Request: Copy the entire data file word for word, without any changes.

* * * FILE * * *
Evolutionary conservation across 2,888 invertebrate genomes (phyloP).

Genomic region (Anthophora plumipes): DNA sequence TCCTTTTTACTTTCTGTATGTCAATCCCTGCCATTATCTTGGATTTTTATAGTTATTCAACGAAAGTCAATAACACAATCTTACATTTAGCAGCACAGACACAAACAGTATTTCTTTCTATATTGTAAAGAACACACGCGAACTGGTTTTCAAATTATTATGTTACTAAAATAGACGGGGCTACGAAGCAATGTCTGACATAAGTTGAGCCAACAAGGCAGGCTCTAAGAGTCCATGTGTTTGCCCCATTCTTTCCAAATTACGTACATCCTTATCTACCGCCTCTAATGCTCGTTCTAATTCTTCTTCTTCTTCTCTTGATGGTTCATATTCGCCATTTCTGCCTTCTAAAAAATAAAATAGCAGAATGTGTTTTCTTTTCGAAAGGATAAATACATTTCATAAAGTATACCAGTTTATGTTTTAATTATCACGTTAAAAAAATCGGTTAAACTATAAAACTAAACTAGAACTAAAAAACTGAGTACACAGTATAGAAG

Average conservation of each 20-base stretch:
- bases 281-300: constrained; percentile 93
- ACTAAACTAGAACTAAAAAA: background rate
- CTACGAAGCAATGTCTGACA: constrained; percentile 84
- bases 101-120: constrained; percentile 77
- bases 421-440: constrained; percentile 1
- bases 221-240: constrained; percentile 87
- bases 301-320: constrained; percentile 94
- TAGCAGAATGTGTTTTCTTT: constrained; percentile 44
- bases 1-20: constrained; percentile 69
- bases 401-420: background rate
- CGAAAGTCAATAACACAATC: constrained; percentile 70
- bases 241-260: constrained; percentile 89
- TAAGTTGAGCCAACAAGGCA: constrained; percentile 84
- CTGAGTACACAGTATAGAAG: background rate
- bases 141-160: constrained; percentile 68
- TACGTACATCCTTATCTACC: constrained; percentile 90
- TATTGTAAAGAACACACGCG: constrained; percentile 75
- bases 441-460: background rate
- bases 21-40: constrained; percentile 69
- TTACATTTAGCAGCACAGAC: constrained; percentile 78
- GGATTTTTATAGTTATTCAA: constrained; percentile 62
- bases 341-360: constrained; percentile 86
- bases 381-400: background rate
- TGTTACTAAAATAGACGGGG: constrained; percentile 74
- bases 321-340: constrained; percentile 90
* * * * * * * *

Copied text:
Evolutionary conservation across 2,888 invertebrate genomes (phyloP).

Genomic region (Anthophora plumipes): DNA sequence TCCTTTTTACTTTCTGTATGTCAATCCCTGCCATTATCTTGGATTTTTATAGTTATTCAACGAAAGTCAATAACACAATCTTACATTTAGCAGCACAGACACAAACAGTATTTCTTTCTATATTGTAAAGAACACACGCGAACTGGTTTTCAAATTATTATGTTACTAAAATAGACGGGGCTACGAAGCAATGTCTGACATAAGTTGAGCCAACAAGGCAGGCTCTAAGAGTCCATGTGTTTGCCCCATTCTTTCCAAATTACGTACATCCTTATCTACCGCCTCTAATGCTCGTTCTAATTCTTCTTCTTCTTCTCTTGATGGTTCATATTCGCCATTTCTGCCTTCTAAAAAATAAAATAGCAGAATGTGTTTTCTTTTCGAAAGGATAAATACATTTCATAAAGTATACCAGTTTATGTTTTAATTATCACGTTAAAAAAATCGGTTAAACTATAAAACTAAACTAGAACTAAAAAACTGAGTACACAGTATAGAAG

Average conservation of each 20-base stretch:
- bases 281-300: constrained; percentile 93
- ACTAAACTAGAACTAAAAAA: background rate
- CTACGAAGCAATGTCTGACA: constrained; percentile 84
- bases 101-120: constrained; percentile 77
- bases 421-440: constrained; percentile 1
- bases 221-240: constrained; percentile 87
- bases 301-320: constrained; percentile 94
- TAGCAGAATGTGTTTTCTTT: constrained; percentile 44
- bases 1-20: constrained; percentile 69
- bases 401-420: background rate
- CGAAAGTCAATAACACAATC: constrained; percentile 70
- bases 241-260: constrained; percentile 89
- TAAGTTGAGCCAACAAGGCA: constrained; percentile 84
- CTGAGTACACAGTATAGAAG: background rate
- bases 141-160: constrained; percentile 68
- TACGTACATCCTTATCTACC: constrained; percentile 90
- TATTGTAAAGAACACACGCG: constrained; percentile 75
- bases 441-460: background rate
- bases 21-40: constrained; percentile 69
- TTACATTTAGCAGCACAGAC: constrained; percentile 78
- GGATTTTTATAGTTATTCAA: constrained; percentile 62
- bases 341-360: constrained; percentile 86
- bases 381-400: background rate
- TGTTACTAAAATAGACGGGG: constrained; percentile 74
- bases 321-340: constrained; percentile 90